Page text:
President Obama will deliver what his aides have billed as a “sweeping” and “comprehensive” speech on the Middle East Thursday at the State Department. Here are five questions Obama’s address could answer.
1. What is the U.S. vision for how the region will look two, 10 and 50 years from now?
Obama has avoided the kind of broad democracy-promoting language of President George W. Bush. He has also shied away from connecting the events in each country and the U.S. responses into any kind of “Obama Doctrine” on the Middle East.
But White House advisers have billed the speech as “sweeping,” so Obama could choose to describe how he sees the developments of this year and if he thinks they will build toward the kind of democratic reform seen in Eastern Europe and Latin America in the last three decades.
2. How and when does the U.S. decide to call for a leader to step down or intervene militarily?
The Obama administration has not precisely set a standard for when it will support military action that could force out a leader (Libya) versus calling for the resignation of a leader (Egypt) or simply condemning some of a leader’s behavior (Syria).
Obama is unlikely to produce a “five-step guide to suppressing democratic uprisings in your country but not badly irritating the U.S.” But the speech is likely to take some steps to put the administration’s handling of the region the last few months into a broader framework.
3. How do the events in the Middle East affect the United States?
In his speech in March defending U.S. military intervention in Libya, Obama tried to explain to the public why a North African country that is not a key economic partner to the U.S. or a security threat was still important.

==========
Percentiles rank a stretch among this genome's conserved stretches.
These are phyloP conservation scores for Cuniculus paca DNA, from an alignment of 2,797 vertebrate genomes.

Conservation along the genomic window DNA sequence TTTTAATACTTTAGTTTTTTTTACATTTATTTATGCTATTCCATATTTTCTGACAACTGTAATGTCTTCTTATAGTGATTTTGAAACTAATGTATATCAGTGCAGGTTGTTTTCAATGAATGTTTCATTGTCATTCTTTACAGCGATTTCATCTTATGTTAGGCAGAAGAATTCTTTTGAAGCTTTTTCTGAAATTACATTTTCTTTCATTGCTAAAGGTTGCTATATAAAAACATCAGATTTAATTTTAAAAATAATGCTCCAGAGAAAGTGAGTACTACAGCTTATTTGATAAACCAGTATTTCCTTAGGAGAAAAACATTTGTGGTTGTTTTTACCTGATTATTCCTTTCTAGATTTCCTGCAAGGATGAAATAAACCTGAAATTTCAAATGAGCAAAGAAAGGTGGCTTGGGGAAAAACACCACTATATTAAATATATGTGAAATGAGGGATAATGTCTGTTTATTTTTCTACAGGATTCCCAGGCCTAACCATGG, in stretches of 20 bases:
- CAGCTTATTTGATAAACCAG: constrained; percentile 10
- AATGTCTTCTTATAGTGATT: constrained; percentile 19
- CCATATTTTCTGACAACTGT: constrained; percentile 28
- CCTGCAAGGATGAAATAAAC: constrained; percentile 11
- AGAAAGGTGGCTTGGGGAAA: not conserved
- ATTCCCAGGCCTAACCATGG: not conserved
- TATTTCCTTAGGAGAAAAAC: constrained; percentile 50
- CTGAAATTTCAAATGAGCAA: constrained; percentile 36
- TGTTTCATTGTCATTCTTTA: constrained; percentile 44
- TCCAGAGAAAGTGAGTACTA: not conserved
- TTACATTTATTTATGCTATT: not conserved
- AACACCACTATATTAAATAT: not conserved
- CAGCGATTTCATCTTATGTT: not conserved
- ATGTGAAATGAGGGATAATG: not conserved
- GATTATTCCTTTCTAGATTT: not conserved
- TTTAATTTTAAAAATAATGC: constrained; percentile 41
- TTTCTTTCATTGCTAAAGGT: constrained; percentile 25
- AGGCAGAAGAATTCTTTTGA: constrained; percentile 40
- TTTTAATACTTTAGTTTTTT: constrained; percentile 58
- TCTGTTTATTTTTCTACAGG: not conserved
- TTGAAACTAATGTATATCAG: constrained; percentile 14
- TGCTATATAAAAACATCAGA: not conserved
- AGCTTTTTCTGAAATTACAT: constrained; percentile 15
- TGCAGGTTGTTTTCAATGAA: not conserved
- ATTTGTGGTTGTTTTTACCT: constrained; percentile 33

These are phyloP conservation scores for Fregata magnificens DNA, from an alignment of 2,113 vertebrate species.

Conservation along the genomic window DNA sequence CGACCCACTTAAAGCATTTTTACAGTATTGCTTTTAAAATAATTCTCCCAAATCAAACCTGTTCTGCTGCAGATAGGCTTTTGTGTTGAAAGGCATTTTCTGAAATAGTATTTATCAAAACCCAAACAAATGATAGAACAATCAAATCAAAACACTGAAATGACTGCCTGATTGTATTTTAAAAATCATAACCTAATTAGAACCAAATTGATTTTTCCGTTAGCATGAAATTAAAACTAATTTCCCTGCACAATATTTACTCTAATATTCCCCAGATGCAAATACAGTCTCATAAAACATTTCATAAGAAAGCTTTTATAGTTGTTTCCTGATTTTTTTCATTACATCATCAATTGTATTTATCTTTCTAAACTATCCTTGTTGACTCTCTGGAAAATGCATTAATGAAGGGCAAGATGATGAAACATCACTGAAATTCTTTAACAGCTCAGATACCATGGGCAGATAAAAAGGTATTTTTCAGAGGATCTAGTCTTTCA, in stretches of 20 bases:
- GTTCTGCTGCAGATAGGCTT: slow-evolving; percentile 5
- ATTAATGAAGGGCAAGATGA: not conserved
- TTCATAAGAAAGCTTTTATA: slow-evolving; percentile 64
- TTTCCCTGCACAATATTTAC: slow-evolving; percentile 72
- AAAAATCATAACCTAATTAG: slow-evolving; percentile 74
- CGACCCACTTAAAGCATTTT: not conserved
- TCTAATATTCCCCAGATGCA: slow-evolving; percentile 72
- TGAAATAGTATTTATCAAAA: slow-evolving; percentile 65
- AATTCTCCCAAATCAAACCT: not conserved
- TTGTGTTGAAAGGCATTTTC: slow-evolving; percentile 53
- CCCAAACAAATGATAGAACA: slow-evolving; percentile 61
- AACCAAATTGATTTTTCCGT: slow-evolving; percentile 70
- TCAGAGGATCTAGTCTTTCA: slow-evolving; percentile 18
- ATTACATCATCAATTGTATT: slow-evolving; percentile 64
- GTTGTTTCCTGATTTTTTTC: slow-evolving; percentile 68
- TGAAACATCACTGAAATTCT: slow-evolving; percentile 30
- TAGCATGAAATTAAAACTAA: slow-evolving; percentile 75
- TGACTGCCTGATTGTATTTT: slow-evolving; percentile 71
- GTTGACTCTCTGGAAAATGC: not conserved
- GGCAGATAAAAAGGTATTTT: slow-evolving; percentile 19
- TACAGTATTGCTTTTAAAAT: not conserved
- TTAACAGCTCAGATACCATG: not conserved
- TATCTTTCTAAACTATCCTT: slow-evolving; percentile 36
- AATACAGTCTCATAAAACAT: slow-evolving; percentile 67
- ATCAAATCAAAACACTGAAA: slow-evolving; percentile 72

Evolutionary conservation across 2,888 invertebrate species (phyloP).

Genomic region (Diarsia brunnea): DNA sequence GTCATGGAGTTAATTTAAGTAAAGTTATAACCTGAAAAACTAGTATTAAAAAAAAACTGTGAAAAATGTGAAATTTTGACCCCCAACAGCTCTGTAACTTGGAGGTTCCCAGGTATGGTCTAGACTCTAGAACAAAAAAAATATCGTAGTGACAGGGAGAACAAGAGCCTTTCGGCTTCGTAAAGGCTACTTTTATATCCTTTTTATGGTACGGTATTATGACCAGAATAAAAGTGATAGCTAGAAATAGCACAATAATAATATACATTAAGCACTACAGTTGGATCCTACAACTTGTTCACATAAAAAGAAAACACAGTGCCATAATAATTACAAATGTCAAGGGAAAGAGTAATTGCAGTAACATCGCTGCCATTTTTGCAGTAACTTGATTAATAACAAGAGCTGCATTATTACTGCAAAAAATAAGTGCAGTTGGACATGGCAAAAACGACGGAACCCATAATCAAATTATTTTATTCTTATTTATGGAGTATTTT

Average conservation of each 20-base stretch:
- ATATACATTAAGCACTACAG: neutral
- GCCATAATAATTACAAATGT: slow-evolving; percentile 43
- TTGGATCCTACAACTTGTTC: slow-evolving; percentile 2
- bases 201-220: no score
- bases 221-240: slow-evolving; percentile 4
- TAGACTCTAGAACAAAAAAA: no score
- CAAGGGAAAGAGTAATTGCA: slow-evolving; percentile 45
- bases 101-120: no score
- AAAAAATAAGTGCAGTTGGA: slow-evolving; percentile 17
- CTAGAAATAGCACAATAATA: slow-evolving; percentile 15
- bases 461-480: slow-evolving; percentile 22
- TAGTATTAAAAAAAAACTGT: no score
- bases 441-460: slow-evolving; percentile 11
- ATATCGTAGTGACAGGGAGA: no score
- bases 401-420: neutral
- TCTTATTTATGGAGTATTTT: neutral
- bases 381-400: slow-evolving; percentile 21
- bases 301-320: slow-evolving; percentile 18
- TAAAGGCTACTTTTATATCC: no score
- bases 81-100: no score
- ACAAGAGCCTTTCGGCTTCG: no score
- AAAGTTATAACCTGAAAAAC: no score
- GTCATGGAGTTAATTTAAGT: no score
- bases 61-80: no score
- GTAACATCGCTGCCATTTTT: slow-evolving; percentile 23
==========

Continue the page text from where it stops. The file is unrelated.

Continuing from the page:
“Sometimes, the course of history poses challenges that threaten our common humanity and our common security — responding to natural disasters, for example; or preventing genocide and keeping the peace; ensuring regional security, and maintaining the flow of commerce,” he said then. “These may not be America’s problems alone, but they are important to us. They’re problems worth solving. And in these circumstances, we know that the United States, as the world’s most powerful nation, will often be called upon to help.”
Obama’s speech is likely to have some kind of “so what” element; trying to articulate to Americans exactly why his administration is spending so much time on the “Arab Spring.”
4. Does Obama view the Israeli-Palestinian conflict as central to the broader events in the Middle East? Either way, how much energy will he invest in resolving it?
In his only other major address on the Middle East, given in June 2009 in Cairo, Obama pledged to make resolving that long-standing conflict one of his major foreign policy goals. It hasn’t been up to now, but the speech could provide Obama a new opportunity to frame his views on the issue.
5. How does the president view these events in the context of his four or eight years in office?
One could argue the spread of democracy in the Middle East, if achieved, would be the most important result of the Obama presidency. But the president, in the midst of historic events in the region, has publicly continued to hold town halls on the U.S. economy and generally cast economic growth as the most important goal of his presidency. The speech could show how Obama views the developments in the Middle East in terms of his own legacy.
Appearing at two fundraisers in the Boston area Wednesday night, Obama stuck to his script: he listed his accomplishments in office and told his supporters they needed to start campaigning.
He didn’t mention the GOP field, which lost perhaps its most anti-Obama figure when Donald Trump opted against running this week.
Obama will also be interviewed by the BBC, ahead of his trip to Europe next week. And he will attend his fifth fundraiser of the week, stopping by a DNC event in Washington.